They say the stories of African children are almost the same, with dreams bounded by poverty. I realized at a young age that the only thing that would help me change this narrative is education. Today, I am proud to be the first child of my father who earned a University degree, my dad was a driver who worked for the UNHCR and  a seed multiplication  programme for a very long time. His desire was to educate all of his children, for he thought that he will die a successful man if his children acquire higher education. I could tell that he felt fulfilled, when I saw him shed tears on my graduation day. ( This behaviour, you may agree with me is not common for an African Man). I graduated with a honours degree in Social work from the Fourah Bay College, University of Sierra Leone. Today I have professional certifications in Mental health, substance abuse and mental health first aid. I am listed as one of the 30 Drug educators in Sierra Leone – a program which was organised by ECOWAS and the National Drug Law Enforcement Agency.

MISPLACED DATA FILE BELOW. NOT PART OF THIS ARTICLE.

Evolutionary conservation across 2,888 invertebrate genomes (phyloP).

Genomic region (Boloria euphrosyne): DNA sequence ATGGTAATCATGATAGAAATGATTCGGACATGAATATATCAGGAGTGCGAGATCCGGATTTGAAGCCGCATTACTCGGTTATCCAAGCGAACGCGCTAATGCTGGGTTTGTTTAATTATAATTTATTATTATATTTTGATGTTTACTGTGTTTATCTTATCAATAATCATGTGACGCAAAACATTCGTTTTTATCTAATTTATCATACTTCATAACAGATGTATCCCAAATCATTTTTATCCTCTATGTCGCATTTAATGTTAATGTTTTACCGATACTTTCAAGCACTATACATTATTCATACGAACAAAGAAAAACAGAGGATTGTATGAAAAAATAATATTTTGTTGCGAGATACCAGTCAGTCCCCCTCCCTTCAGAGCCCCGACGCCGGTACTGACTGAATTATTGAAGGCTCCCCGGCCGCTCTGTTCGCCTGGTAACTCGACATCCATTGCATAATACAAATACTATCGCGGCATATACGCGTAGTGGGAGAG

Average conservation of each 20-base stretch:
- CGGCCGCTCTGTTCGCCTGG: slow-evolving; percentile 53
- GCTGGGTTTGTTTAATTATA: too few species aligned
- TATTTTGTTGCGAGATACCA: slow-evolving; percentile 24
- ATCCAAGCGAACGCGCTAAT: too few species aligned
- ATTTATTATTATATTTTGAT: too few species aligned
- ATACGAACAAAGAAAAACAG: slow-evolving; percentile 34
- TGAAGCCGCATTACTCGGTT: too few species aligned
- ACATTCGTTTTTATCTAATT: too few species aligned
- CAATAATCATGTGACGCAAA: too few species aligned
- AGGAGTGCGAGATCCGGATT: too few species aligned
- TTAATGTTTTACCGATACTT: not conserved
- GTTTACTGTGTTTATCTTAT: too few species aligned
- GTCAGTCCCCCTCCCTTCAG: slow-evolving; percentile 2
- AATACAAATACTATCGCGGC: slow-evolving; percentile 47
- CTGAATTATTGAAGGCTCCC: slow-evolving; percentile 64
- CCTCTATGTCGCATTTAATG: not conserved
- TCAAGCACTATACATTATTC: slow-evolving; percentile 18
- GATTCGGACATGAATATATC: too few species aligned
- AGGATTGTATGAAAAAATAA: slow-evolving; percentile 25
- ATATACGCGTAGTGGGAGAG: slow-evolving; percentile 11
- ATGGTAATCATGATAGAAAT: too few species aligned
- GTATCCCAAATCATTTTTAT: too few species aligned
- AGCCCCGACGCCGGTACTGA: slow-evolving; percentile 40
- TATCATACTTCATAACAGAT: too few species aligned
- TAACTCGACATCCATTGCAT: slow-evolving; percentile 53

It was tough and difficult coming from a home where no one motivates you to study, do your assignment. Getting someone to attend PTA meetings was a struggle, I remember begging my friend’s parents to attend school meetings for me. I learnt the values of humility and hard work early  in life. I cultivated a healthy competition within myself and my peers.

Then the rare moments of elevation began, the son of a petty trader was the first elected president of the social work department-  Fourah Bay College. My main task was to help educate the general public about the importance of the profession, calling on the attention of Government and NGO’s to see the need of Social Work education in Sierra Leone.